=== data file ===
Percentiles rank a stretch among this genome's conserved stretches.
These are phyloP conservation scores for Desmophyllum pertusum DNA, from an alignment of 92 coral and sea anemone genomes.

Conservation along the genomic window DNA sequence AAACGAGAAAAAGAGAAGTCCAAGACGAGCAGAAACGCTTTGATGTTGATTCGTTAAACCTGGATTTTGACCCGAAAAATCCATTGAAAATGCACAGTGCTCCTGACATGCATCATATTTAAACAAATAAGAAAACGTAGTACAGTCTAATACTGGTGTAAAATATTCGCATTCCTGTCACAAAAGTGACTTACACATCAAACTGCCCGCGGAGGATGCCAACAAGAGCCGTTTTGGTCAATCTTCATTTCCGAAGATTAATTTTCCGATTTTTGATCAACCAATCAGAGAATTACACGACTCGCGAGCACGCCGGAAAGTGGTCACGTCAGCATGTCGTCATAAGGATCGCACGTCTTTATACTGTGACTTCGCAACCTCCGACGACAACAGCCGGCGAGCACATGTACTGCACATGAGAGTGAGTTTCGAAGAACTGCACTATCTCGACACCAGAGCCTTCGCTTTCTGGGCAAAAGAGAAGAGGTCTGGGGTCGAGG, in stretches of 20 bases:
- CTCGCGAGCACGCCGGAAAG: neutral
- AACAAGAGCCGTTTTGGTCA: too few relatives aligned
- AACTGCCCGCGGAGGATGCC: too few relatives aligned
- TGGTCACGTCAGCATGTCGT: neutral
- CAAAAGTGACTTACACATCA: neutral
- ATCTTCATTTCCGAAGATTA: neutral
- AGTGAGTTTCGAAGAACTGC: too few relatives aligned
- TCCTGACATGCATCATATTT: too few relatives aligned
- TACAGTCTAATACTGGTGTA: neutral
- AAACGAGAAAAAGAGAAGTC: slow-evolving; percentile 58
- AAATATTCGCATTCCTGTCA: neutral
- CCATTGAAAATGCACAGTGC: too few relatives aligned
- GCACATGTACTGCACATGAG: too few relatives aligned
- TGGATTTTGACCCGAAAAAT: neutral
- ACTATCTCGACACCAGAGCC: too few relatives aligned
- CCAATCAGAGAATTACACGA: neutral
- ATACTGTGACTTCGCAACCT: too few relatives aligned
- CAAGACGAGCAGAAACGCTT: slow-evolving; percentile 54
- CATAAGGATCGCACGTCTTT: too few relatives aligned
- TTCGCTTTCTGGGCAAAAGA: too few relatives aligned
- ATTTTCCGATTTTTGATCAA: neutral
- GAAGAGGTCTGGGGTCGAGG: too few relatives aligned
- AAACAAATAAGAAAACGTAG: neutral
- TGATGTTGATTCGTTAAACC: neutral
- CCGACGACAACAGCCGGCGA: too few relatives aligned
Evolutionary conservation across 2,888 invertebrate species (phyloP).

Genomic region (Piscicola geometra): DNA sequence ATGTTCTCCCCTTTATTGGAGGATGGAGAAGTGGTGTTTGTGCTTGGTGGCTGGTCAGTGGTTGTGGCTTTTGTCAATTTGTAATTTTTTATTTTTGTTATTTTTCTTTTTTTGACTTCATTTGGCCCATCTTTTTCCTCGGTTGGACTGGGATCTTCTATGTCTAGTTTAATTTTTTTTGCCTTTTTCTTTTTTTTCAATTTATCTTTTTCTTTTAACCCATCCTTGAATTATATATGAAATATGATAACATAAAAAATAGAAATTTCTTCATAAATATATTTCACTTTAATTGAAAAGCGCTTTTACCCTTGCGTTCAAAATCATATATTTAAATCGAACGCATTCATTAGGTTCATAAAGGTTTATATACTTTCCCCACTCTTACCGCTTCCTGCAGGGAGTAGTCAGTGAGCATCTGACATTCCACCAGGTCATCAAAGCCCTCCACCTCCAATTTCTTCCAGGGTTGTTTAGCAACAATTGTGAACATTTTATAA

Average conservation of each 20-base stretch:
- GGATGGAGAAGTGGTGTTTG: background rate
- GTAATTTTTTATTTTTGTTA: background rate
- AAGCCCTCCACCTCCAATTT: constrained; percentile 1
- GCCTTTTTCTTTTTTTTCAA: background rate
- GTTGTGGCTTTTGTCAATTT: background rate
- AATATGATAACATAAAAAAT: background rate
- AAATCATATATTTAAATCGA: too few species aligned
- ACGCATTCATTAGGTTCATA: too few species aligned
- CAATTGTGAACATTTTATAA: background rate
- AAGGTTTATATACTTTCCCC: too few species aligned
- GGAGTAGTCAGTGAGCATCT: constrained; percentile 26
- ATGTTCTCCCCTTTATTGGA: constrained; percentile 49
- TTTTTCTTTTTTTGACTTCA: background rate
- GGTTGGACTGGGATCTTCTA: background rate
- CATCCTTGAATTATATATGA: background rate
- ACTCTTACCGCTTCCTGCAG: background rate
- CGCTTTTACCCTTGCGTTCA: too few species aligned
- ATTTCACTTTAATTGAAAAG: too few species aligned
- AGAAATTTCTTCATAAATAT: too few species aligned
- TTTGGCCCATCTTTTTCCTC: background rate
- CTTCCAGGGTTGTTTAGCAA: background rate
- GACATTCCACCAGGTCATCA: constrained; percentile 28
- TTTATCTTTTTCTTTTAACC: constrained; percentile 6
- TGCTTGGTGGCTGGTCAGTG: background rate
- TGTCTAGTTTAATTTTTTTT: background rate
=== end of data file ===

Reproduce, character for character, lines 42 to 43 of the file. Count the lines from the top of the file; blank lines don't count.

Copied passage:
- GGAGTAGTCAGTGAGCATCT: constrained; percentile 26
- ATGTTCTCCCCTTTATTGGA: constrained; percentile 49